In the last days of the Ancien Régime, the French neoclassical architect Claude Nicolas Ledoux was commissioned to build 62 pavilions for the wall around Paris, which enforced a toll on goods entering the city. Only two of these slightly whimsical structures remain fully intact today: the Rotonde de la Villette in the east of the city and the Barrière d’Enfer in Montparnasse. The latter (the setting for the third act of Puccini’s La Bohème) consists of two identical pavilions situated opposite each other on the edge of the Place Denfert-Rochereau. One has long been known to tourists as the entry to the Paris catacombs. This summer, the other opened as the site of the new Musée de la Libération de Paris.
The core of this museum consists of separate collections of materials relating to two heroes of Charles de Gaulle’s Free French movement: the former préfet Jean Moulin, who played a key role in uniting the Resistance behind De Gaulle, and General Philippe Leclerc de Hauteclocque, who was the outstanding military leader of De Gaulle’s exiguous military forces. The two men never met and could not have been more different: Leclerc was a conservative soldier from Picardy, Moulin a left-wing civil administrator from Languedoc. Moulin was tortured while in Gestapo custody in June 1943 and did not live to see the Liberation he had helped make possible; Leclerc led the first Gaullist forces into liberated Paris on 25 August 1944.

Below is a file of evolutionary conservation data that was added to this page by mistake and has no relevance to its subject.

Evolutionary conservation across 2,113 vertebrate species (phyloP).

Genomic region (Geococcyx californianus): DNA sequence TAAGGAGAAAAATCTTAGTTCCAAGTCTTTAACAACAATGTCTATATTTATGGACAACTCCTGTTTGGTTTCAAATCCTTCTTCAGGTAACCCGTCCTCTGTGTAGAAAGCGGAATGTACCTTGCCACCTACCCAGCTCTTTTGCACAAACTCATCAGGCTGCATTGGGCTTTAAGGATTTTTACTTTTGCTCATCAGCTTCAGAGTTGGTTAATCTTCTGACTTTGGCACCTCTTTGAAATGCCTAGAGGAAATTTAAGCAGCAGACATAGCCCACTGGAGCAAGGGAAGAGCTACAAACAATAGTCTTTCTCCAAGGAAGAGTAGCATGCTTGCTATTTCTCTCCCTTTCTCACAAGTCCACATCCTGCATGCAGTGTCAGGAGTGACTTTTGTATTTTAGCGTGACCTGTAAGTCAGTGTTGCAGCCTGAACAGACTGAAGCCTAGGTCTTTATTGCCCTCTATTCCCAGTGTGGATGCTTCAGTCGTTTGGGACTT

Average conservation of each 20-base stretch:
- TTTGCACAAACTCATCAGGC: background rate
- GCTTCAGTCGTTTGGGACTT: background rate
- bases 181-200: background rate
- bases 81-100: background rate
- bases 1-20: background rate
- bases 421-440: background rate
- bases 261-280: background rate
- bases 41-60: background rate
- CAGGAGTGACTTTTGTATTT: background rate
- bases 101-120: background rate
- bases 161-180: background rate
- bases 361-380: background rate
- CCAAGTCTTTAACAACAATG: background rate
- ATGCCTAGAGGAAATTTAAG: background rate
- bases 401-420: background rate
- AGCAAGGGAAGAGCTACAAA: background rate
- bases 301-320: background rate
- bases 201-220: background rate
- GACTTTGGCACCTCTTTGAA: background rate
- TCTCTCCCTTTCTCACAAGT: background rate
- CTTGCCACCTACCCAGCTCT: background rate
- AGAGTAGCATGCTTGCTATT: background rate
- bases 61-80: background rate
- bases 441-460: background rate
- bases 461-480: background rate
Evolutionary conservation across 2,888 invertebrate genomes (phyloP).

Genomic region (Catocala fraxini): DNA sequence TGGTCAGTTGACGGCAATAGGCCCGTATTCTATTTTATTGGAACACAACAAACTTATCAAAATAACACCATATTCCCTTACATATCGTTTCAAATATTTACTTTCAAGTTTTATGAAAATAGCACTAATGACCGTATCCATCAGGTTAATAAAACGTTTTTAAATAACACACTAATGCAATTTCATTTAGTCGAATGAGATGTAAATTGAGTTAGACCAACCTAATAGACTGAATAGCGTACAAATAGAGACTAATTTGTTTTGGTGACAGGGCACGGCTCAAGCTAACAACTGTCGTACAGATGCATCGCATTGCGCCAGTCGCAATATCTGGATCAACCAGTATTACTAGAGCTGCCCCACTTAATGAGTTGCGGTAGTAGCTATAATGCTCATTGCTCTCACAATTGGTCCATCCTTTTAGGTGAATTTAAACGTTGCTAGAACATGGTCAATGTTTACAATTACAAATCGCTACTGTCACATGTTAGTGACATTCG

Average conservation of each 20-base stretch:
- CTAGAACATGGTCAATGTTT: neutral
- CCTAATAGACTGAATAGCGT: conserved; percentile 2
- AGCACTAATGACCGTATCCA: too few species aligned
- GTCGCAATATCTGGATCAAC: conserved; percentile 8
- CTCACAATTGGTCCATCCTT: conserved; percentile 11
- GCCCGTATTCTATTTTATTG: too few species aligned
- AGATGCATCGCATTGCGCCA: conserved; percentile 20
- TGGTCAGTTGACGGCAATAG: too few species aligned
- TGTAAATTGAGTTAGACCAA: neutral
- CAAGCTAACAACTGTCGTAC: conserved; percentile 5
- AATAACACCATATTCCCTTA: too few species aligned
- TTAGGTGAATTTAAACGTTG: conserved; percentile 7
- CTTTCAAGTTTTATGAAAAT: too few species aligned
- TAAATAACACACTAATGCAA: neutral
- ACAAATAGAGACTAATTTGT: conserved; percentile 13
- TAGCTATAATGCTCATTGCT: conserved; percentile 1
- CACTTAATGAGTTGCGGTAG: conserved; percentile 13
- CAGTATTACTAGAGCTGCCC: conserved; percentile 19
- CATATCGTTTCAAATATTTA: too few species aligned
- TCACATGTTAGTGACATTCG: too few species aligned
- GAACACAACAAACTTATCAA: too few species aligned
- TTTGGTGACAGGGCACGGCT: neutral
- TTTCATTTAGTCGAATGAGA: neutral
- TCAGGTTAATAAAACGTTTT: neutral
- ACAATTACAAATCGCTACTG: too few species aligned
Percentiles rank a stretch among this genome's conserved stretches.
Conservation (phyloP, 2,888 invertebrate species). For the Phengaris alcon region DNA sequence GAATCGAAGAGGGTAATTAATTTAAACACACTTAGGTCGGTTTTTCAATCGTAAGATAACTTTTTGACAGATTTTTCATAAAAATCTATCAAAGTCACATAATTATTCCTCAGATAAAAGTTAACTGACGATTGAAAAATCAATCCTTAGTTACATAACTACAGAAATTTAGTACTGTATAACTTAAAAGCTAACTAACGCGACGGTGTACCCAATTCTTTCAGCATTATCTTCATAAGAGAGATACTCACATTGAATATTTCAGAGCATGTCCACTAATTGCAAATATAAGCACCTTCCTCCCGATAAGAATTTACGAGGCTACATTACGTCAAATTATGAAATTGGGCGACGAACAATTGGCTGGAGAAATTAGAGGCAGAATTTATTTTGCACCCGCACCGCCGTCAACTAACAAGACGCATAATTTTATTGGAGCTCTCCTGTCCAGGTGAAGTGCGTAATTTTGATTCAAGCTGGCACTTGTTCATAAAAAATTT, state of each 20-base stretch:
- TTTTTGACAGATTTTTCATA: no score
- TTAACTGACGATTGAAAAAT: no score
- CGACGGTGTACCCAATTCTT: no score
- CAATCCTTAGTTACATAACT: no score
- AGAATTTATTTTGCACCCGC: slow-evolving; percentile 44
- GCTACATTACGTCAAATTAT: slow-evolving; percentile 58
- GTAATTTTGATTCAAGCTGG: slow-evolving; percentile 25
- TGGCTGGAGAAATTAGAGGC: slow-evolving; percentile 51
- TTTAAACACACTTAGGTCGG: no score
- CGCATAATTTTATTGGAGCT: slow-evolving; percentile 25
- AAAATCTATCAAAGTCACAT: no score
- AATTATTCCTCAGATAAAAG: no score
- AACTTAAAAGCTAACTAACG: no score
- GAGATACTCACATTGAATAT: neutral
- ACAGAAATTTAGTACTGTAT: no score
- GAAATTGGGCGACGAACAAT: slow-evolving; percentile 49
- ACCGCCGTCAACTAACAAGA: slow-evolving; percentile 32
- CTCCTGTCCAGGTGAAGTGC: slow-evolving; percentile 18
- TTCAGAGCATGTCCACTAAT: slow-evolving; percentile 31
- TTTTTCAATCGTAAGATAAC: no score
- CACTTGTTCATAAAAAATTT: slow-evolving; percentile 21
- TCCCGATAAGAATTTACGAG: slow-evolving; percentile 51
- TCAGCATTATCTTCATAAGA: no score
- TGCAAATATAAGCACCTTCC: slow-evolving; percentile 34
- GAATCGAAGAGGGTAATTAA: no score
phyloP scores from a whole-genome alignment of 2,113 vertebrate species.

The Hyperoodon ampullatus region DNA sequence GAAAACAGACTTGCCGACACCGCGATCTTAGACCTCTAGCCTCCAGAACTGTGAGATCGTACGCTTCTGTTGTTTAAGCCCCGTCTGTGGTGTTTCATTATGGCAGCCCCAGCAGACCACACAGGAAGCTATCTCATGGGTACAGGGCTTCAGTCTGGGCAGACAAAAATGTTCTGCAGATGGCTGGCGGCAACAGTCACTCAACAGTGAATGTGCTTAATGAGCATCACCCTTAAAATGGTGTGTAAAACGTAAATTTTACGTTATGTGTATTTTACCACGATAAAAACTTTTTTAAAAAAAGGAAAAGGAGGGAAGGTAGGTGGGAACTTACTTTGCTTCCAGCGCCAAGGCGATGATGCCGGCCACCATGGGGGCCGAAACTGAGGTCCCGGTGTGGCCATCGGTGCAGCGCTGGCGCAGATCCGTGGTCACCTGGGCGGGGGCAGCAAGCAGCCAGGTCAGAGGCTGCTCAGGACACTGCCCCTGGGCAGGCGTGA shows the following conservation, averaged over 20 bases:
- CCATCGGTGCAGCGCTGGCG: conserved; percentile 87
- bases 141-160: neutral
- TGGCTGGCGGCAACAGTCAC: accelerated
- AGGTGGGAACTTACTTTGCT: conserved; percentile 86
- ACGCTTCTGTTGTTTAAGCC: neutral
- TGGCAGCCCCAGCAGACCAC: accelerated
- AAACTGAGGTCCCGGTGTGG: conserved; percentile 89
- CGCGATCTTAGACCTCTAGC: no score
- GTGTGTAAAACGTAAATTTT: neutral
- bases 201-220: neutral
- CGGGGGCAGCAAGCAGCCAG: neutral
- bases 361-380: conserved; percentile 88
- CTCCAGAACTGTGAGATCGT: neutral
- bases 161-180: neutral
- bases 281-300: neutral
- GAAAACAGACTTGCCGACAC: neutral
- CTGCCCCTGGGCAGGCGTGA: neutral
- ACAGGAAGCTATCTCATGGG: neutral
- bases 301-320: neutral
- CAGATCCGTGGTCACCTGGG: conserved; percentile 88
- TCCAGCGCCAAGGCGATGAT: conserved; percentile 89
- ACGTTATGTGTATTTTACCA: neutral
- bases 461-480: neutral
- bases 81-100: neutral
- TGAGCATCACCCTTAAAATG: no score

Some of the material on show in this new museum was previously displayed in an inaccessibly situated location next to the eyesore that is Tour Montparnasse. The new site is not an arbitrary choice. It was in an air-raid shelter under the Ledoux pavilion that Henri Rol-Tanguy, leader of the Resistance forces in Paris, installed his command centre. At the end of their tour of the museum, visitors can descend the 100 steps down to view the command post.
In the previous museum, the material was badly presented and poorly lit; and the stories of Moulin and Leclerc were not linked in any coherent way. The new museum is not only located in a handsome, accessible and appropriate building but the material – photographs, archive footage, posters, letters, resistance tracts, interactive maps of occupied Paris – is also superbly displayed and excellently explained (all labelled in both French and English). It weaves together the parallel stories of Leclerc and Moulin while situating them in their historical context. There are sections on Paris in the interwar years, on the defeat of 1940, on daily life in Occupied Paris, on the resistance and collaboration, and so on. This overarching narrative is made more vivid and concrete by being linked to the experiences of specific individuals whose stories are picked out for us.
As for the two Gaullist heroes who are the central subject of the museum, some of the material on Moulin is especially poignant: a short home movie of him on holiday in the 1930s; the matchbox in which he took to France the microfilm containing his instructions to the Resistance from De Gaulle; the final letter he wrote to his sister only days before his arrest. Moulin was an amateur painter and passionate art collector, and one of his covers under Occupation was running an art gallery in Nice. The exhibition also contains a few paintings from his personal collection and a poster for an exhibition he organised of paintings by Picasso, Utrillo, Renoir and others.
As a teacher of this period of French history at university, I will now make this museum a central part of my annual visit to Paris with my students. But it should be an obligatory port of call for any visitor to the city interested in this dramatic and fascinating period of French history.